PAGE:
Cerebral Small Vessel Disease Predicts Intracranial Hemorrhage With Antithrombotics

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Cerebral small vessel disease also tied to risk for extracranial bleeding

By Lori Solomon HealthDay Reporter

MONDAY, Jan. 8, 2024 (HealthDay News) — Cerebral small vessel disease (SVD) predicts intracranial hemorrhage for patients with cerebrovascular or cardiovascular disease taking antithrombotic therapy, according to a study published online Dec. 25 in the Annals of Neurology.

Kanta Tanaka, M.D., Ph.D., from the National Cerebral and Cardiovascular Center in Suita, Japan, and colleagues determined the excess risk for antithrombotic-related bleeding due to cerebral SVD burden. The analysis included 5,250 patients (median age, 73 years) with cerebrovascular or cardiovascular disease taking oral antithrombotic agents across Japan between 2016 and 2019.

The researchers found that the incidence rate of major bleeding was 0.39 per 100 person-years with SVD score 0; 0.56 with SVD score 1; 0.91 with SVD score 2; 1.35 with SVD score 3; and 2.24 with SVD score 4. For intracranial hemorrhage, the incidence rates were 0.11, 0.33, 0.58, 0.99, and 1.06, respectively, across SVD scores; the corresponding ischemic event incidence rates were 1.82, 2.27, 3.04, 3.91, and 4.07. There was a significantly elevated risk seen for extracranial major bleeding and gastrointestinal bleeding for SVD score 4 versus 0.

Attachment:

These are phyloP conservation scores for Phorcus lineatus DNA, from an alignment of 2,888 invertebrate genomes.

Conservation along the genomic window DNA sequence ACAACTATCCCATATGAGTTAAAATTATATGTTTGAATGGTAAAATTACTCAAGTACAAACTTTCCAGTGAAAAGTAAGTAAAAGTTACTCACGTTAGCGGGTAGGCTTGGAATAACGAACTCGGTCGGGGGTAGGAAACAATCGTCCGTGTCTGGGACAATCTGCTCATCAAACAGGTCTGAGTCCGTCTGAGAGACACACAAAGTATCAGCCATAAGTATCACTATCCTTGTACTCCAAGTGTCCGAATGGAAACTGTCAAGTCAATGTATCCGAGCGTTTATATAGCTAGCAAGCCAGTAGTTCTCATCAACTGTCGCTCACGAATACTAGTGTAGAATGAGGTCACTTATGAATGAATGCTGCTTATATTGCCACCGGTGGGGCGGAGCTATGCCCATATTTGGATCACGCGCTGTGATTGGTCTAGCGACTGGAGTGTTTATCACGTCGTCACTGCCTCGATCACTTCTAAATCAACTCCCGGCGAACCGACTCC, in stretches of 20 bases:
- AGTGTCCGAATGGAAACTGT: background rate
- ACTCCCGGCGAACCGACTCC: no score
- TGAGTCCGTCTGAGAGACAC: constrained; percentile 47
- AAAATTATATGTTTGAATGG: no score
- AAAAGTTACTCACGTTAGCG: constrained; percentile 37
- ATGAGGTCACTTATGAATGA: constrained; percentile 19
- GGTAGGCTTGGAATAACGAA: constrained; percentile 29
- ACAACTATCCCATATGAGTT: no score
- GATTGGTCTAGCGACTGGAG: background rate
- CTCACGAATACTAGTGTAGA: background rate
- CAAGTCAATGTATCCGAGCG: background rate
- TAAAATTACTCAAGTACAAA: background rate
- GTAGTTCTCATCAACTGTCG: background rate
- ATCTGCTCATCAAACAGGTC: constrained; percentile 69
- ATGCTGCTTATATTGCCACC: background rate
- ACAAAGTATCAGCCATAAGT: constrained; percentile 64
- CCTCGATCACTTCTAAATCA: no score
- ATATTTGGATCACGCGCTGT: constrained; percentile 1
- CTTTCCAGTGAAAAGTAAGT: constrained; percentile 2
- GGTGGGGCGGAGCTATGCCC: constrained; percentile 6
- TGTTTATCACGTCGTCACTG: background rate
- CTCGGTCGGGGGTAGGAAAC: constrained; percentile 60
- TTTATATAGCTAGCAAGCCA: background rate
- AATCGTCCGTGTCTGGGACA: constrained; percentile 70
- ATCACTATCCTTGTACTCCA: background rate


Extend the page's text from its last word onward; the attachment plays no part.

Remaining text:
“Total SVD score was predictive for intracranial hemorrhage and probably for extracranial bleeding, suggesting the broader clinical relevance of cerebral SVD as a marker for safe implementation of antithrombotic therapy,” the authors write.

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